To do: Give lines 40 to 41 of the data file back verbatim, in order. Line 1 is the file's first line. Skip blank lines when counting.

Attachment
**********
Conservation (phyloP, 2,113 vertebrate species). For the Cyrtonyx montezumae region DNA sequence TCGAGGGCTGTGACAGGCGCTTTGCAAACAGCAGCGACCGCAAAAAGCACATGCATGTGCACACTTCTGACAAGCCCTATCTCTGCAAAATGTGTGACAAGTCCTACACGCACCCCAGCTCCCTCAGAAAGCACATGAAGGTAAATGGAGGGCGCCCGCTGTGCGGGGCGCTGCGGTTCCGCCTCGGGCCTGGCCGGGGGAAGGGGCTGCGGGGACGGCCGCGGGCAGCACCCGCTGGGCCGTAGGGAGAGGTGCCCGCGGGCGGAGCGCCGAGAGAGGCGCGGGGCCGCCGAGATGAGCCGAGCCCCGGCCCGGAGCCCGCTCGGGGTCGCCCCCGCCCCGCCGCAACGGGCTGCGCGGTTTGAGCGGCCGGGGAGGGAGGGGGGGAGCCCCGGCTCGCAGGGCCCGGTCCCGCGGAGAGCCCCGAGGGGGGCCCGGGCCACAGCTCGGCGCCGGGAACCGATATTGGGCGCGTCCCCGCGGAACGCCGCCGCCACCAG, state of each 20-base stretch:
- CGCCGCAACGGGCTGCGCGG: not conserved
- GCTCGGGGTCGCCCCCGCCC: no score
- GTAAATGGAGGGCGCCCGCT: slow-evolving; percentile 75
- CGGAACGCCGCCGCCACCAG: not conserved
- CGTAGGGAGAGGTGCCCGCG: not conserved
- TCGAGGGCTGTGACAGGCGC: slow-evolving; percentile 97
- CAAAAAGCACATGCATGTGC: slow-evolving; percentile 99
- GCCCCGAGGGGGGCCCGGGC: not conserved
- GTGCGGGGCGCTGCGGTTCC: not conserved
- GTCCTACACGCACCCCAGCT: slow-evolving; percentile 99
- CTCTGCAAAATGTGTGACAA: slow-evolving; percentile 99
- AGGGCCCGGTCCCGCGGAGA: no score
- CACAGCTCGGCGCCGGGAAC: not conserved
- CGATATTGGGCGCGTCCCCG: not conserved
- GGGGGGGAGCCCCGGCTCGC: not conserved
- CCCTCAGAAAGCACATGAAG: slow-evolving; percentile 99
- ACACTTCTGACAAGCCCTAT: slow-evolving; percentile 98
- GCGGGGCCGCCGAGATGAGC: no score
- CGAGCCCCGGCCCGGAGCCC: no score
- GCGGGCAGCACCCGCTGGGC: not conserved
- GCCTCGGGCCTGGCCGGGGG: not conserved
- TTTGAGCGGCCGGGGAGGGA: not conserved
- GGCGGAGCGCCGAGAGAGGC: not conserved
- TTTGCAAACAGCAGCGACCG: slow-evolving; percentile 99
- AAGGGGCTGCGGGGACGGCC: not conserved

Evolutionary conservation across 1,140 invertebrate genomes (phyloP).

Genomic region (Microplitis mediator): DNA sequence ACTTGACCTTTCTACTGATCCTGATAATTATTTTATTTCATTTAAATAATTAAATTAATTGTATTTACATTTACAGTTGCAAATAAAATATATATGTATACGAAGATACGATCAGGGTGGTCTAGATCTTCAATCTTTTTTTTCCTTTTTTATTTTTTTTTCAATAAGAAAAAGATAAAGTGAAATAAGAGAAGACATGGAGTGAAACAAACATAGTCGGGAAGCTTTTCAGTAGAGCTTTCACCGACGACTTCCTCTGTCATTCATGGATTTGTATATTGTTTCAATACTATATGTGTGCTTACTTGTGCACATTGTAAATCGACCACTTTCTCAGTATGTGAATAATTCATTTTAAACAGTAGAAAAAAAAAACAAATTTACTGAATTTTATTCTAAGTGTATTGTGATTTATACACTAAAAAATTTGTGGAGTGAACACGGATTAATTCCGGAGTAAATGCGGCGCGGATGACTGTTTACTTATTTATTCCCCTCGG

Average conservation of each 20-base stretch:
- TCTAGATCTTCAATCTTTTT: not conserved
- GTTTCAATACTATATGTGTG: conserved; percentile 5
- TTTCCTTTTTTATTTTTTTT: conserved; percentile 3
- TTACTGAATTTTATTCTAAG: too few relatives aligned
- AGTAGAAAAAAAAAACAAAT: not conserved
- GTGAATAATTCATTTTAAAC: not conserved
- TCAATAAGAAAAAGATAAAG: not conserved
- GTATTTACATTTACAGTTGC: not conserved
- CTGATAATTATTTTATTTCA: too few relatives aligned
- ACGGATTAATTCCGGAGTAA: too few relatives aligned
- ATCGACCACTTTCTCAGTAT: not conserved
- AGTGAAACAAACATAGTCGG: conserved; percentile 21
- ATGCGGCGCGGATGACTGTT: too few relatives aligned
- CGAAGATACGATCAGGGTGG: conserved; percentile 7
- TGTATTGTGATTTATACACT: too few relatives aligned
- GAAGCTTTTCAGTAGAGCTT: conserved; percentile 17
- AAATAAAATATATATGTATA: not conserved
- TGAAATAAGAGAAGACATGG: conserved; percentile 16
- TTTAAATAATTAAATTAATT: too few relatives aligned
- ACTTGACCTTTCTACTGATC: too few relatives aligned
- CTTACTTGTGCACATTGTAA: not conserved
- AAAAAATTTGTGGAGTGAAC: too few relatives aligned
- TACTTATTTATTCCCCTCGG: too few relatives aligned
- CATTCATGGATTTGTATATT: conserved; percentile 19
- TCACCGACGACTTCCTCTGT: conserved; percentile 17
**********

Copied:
- ATCGACCACTTTCTCAGTAT: not conserved
- AGTGAAACAAACATAGTCGG: conserved; percentile 21